Originally Posted by Cyclic
And I'm sorry you didn't realize that you weren't included in my post. Not that it matters for you to get your 2 cents in on something... informative as always.
Originally Posted by Scarecrow
In this aspect I do agree with Greylocks on some new people who come here and post garbage in the name of free speech - Hojo is a lot more forgiving than I would be.
Long live the mud room.
Personally I don't care for alot of minors who come through here. We seem to get alot more mongoloid retards then responsible kids. The laws get discussed on ASC often, and this thread has no definitive answers. Its Greylocks being picked apart by some new people and you WP buys...and thats fine, because I used to do it also. Not everything the guy says falls into everyone else's definition of fact...Now people will say its been bunked in this thread, but thats bullshit...we have countless threads and there is nothing special about this one. No one doubts the knowledge of morb or scarecrow, as they both know their shit as they have proven time and time again. Well respected members of the community who have done more then most to keep our game alive.
I come to Greylocks defense now and then because, in the end, I think his message is right. When I see a post like the one below, it burns my brain. With all the misinformation, I dont think its correct to say its perfectly legal. Id think that Scarecrow could agree that saying its perfectly legal is not 100% accurate. Im no authority on the laws of this stuff.
Originally Posted by Debbie
So there it is folks, There is no legal reason why anyone at any age cannot play and buy airsoft. Under 18 years old MAY legally purchase
We got alot of confusing info...and with all the jibba-jaba we get from the CFC and CBSA about the legalities of airsoft, its nothing but confusing. However, personally, Id say that with a grey area, Id stay on the side of caution and not tell minors they can own guns.
Air Guns and Air Soft Guns
Air guns with a velocity of less than 500 feet per second are not considered firearms for licensing and registration purposes. For most other purposes, however, these air guns are considered to be firearms rather than replicas if their projectiles can cause serious injuries. Air guns that look like real firearms but that cannot cause serious injury fit the definition of a replica. In some cases, ballistic studies may be necessary to determine if a particular air gun can cause serious injury.
Some devices commonly known as "air soft" guns may qualify as replica firearms. For example, following a thorough assessment and a review of ballistic studies, the Chief Scientist for Firearms at the RCMP's Central Forensic Laboratory has determined that a line of electric guns, spring guns and gas-powered guns produced by the Tokyo Marui company are replica firearms because:
* They closely resemble real firearms in size, colour, appearance and configuration, and
* The projectiles that they fire are not likely to cause serious bodily injury.
Again, various makes and models may have to be assessed on a case-by-case basis.
3. Air guns that are replica firearms
These are air guns that are not powerful enough to cause serious injury or death, but that were designed to resemble a real firearm with near precision. Replica firearms, except for replicas of antique firearms, are classified as prohibited devices.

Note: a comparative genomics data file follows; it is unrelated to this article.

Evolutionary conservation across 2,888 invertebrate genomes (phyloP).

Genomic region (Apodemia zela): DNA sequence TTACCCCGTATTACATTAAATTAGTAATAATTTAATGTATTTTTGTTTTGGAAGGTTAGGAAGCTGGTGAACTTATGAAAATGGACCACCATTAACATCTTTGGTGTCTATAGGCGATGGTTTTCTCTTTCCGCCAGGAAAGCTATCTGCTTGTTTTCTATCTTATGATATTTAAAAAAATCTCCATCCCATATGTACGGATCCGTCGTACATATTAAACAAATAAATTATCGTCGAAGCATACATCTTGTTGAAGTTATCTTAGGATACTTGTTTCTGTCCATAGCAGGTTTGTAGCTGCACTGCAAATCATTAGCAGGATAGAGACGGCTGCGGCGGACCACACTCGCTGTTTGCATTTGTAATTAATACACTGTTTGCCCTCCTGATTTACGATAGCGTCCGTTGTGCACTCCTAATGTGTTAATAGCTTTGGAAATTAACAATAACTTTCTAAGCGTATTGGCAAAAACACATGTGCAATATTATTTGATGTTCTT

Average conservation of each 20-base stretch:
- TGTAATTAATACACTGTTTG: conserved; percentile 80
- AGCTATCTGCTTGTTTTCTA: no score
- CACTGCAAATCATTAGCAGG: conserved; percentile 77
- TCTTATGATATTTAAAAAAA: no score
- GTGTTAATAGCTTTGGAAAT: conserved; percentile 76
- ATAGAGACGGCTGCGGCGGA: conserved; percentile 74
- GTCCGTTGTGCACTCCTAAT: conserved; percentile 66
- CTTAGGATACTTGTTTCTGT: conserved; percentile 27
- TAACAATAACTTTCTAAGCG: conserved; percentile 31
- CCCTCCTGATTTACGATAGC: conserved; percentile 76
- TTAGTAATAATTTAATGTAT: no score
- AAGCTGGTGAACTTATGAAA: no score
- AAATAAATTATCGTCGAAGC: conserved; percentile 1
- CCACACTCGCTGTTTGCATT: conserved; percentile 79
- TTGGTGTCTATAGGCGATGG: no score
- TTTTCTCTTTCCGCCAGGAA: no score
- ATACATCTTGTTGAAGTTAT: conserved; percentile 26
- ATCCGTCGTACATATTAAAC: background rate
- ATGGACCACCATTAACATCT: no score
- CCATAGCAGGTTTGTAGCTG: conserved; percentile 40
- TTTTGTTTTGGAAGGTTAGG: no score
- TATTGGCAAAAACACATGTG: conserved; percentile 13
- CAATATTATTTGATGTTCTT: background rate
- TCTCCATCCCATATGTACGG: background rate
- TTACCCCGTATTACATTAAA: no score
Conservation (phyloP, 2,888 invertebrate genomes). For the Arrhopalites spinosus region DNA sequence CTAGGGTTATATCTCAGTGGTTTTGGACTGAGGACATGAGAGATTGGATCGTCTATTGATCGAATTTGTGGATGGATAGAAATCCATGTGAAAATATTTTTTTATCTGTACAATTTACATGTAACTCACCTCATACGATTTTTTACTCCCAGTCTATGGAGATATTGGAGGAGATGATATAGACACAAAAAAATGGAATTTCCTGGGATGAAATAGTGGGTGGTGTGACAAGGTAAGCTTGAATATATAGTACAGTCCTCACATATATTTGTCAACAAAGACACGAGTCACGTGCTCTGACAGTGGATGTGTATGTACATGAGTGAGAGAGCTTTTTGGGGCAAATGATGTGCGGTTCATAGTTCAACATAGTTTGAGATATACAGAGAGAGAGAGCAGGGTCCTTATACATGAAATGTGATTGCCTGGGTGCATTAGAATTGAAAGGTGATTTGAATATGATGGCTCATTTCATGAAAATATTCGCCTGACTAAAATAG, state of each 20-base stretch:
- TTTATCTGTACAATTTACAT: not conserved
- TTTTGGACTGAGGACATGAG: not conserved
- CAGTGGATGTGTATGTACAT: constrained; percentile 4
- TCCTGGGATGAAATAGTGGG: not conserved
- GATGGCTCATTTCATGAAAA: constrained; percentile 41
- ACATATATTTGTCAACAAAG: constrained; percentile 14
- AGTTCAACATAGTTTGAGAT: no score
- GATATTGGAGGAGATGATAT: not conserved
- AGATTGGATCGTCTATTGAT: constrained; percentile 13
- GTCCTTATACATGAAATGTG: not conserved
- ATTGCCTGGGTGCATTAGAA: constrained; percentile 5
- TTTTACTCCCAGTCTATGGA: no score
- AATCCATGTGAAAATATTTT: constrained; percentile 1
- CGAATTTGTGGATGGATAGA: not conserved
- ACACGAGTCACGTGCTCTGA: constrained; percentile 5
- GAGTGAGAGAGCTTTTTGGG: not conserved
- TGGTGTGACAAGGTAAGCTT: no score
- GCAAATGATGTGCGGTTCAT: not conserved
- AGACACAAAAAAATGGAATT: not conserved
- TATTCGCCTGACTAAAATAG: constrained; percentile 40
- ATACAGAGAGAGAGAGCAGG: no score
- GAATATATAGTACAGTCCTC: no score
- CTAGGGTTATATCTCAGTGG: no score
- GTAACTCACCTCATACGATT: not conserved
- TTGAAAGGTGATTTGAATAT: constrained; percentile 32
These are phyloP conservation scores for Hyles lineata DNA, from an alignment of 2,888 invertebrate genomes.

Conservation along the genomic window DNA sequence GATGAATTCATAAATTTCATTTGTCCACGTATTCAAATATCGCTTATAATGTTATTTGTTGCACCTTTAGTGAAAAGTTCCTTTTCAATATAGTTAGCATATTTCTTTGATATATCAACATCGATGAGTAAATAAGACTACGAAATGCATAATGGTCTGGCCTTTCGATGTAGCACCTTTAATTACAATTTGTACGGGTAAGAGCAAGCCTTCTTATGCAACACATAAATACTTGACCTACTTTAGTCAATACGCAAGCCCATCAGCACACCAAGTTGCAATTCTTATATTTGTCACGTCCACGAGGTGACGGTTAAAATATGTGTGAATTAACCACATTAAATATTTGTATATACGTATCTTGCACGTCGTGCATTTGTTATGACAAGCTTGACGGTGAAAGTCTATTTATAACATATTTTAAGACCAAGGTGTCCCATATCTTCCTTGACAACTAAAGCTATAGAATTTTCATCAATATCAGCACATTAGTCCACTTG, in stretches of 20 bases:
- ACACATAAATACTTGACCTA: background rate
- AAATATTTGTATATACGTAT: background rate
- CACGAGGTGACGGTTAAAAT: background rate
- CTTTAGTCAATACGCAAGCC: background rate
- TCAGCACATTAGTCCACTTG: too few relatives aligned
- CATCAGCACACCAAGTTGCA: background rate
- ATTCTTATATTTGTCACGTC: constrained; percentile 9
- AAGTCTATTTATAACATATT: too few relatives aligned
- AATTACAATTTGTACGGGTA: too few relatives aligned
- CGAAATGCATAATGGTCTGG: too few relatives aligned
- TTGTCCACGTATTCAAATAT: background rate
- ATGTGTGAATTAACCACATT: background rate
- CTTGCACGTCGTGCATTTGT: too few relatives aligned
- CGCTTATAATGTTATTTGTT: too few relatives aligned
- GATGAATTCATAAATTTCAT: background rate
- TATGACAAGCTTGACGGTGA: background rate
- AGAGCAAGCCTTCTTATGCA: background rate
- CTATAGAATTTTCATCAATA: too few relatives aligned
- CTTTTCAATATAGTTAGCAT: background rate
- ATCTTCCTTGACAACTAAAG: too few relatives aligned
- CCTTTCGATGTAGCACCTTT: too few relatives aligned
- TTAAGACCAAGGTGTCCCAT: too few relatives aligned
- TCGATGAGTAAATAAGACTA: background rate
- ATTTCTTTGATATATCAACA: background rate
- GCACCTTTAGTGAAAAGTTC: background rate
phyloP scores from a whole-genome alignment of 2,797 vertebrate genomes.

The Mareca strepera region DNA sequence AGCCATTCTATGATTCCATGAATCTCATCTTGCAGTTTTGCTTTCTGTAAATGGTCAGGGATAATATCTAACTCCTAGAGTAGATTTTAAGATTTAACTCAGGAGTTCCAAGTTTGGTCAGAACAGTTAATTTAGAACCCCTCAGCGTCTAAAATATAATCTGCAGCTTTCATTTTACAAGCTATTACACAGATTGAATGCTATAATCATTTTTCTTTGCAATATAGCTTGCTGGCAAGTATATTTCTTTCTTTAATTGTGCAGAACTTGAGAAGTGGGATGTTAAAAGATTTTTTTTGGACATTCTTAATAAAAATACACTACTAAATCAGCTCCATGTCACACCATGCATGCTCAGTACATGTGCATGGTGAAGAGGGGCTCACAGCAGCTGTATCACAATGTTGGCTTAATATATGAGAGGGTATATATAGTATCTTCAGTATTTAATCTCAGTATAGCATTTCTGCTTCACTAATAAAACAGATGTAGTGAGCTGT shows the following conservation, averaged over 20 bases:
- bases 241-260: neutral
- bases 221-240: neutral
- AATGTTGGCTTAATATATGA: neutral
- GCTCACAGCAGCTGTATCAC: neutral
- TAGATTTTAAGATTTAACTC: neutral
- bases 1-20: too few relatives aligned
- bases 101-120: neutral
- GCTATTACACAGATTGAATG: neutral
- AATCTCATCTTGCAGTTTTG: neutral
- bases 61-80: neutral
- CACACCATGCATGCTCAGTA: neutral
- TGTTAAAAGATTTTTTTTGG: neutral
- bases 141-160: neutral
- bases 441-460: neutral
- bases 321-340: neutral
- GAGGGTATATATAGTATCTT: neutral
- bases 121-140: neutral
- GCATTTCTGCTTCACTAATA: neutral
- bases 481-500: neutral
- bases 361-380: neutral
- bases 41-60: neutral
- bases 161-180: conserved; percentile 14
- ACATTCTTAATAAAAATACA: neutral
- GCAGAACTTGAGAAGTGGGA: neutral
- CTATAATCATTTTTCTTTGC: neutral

In particular, some air guns that are commonly called air soft guns may fall into this category. These are devices that have a low muzzle velocity and muzzle energy, and that usually discharge projectiles made out of a substance such as plastic or wax rather than metal or lead.
Although replica firearms are prohibited, you may keep any that you owned on December 1, 1998. You do not need a licence to possess them, and they do not need to be registered. However, as an individual, you cannot import or acquire a replica firearm. If you take a replica firearm out of Canada, you will not be able to bring it back in.
The Criminal Code sets out some penalties for using a replica firearm or any other imitation firearm to commit a crime.
The Canada Firearms Centre (CAFC) receives many enquiries from people wondering whether a low-powered air gun would be considered a replica if it resembles a real firearm in terms of its shape and size, but it is made of clear or brightly coloured plastic, or is much smaller in size.
Many of these devices have to be assessed on a case-by-case basis. As a general rule, however, those made out of clear plastic and those that are significantly smaller than the real version are not classified as replicas. Brightly coloured paint does not necessarily exclude a device from the definition of a replica. If you have questions about a particular make and model of air gun you may contact a firearms technician by calling 1 800 731-4000, ext 1060.
4. Air guns that are neither firearms nor replicas
These are air guns that are not powerful enough to be classified as firearms and that do not resemble a real firearm closely enough to be considered a replica. An example would be a harmless air gun made out of clear plastic or a device that is obviously a child’s toy.
Like replicas, they generally fall within the definition of an “imitation firearm” and are subject to some penalties under the Criminal Code if used to commit a crime.
Originally Posted by Debbie
Good one DROC
TY, he just reiterated what Morb and Scarecrow already said...and its nothing new. Big deal, someone else doesnt like Greylocks. Anyone care?
Try again Tiffany.